So what is deductible?

“Medical care expenses include payments for the diagnosis, cure, mitigation, treatment, or prevention of disease, or payments for treatments affecting any structure or function of the body,” the IRS says.

This may include hospital care and “nursing home care, if the availability of medical care is the main reason for being in the nursing home, including the cost of meals and accommodation charged by the hospital or the nursing home,” the tax agency said. .

(Of course, families and health care providers know there are differences between assisted living facilities and retirement homes, but IRS explainers on “assisted living” refer to tax rules on retirement homes.)

Long-term care can qualify for the deduction as long as it is “required by a person with a chronic illness” and also “provided in accordance with a plan of care prescribed by a licensed medical professional”, says the IRS.

Someone is “chronically ill” – according to the IRS – if a licensed medical professional declares that the person cannot carry out at least two parts of daily life without assistance for at least 90 days. This includes eating, dressing, bathing and going to the bathroom.

I don’t know the extent of the care your loved one needs, but she wouldn’t be in an assisted living facility if she didn’t need at least some help.

Other eligible expenses include insurance premiums, and this includes Medicare premiums and Medicare supplemental insurance. Don’t forget co-pay for prescriptions, medical transportation costs to get to appointments and more, McDowell said.

For anyone adding up the costs to determine whether to itemize, “once you get close because you have even a few months of these expenses, it becomes a much larger number than most people realize. had planned,” she noted.

Additional insurance

There are additional steps your parent should consider, McDowell said. For clients in similar situations, McDowell advises having their primary care physician sign a letter stating that the person was “chronically ill” or suffering from a “chronic illness” and that the stay in a nursing home or assisted living was “under a plan of care.”

You don’t have to submit this letter to the IRS, but keep it on file in case of an audit years later, McDowell said. The same goes for receipts and bills documenting the cost of care, she added.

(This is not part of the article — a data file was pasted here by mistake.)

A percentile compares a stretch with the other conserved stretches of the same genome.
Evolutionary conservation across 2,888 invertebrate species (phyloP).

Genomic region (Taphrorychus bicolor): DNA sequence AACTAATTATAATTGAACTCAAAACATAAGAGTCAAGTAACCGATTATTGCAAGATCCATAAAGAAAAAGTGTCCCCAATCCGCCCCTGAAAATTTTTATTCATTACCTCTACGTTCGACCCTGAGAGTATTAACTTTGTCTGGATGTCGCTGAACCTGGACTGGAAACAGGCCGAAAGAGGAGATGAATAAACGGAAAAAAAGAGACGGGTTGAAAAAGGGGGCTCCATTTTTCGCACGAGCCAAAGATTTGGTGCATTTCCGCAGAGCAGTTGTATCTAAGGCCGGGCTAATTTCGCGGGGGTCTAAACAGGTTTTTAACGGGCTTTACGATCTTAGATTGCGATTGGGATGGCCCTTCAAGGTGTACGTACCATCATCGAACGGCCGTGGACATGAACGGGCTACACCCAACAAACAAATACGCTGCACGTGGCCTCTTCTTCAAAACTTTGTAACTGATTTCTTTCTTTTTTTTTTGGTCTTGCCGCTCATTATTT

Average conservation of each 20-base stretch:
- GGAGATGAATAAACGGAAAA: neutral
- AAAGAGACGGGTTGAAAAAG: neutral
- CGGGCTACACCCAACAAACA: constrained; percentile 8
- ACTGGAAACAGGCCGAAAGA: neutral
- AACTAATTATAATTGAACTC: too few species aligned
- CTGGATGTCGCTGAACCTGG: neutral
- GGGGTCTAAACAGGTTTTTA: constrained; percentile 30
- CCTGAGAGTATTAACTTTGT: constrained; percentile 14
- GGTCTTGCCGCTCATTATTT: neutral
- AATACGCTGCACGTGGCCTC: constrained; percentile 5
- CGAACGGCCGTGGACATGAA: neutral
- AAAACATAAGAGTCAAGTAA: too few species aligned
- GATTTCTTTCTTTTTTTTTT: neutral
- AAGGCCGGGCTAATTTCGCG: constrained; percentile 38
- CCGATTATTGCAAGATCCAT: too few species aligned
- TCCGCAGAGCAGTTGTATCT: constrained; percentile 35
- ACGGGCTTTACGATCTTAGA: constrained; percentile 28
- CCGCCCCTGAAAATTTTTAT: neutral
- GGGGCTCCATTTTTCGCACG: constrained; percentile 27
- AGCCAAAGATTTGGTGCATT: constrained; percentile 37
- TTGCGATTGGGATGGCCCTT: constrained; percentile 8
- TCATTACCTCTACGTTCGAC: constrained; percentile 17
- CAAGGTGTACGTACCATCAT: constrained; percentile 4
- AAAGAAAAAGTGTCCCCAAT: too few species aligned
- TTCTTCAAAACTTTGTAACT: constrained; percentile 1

Another place to get something in writing for tax records is the assisted living facility itself, Bayer said. For these establishments, “this is not a new question”, he said.

There are plenty of potentially deductible expenses, but if you can’t search records for every last bit of cost, don’t worry, McDowell said. Get as many as you can – plus the bigger costs, like assisted living bills, should be easy to get.

I don’t know how your loved one pays for all incidental fees and expenses.

But if she’s tapping into an IRA to cover the costs — a common move McDowell sees — there may be additional pitfalls making the deduction even more necessary.

Without getting into the thicket of rules and exceptions regarding early IRA withdrawals and required minimum distributions, using the IRA will likely be a taxable event resulting in a higher tax bill. The medical expense deduction is there to counter the rising income tax bill, McDowell said.

“It’s such an important balance. If you don’t, people can be a world of trouble from a tax standpoint.

Hope this helps, and again, a full and speedy recovery to your loved one.

A tax question? Email me at: akeshner@CNET.com

Thanks for reading. I want to help you think more broadly about the issues affecting your taxes. I don’t offer tax advice, just an attempt to consider what the whirlwind of tax rules and economic conditions might mean for your wallet.

I’m here for the reader who faces his taxes with an air of resignation. You don’t like taxes too much, I understand. I was once that guy. Beneath the jargon, think of your taxes as a maze – with money at the end. Or a trap you need to avoid.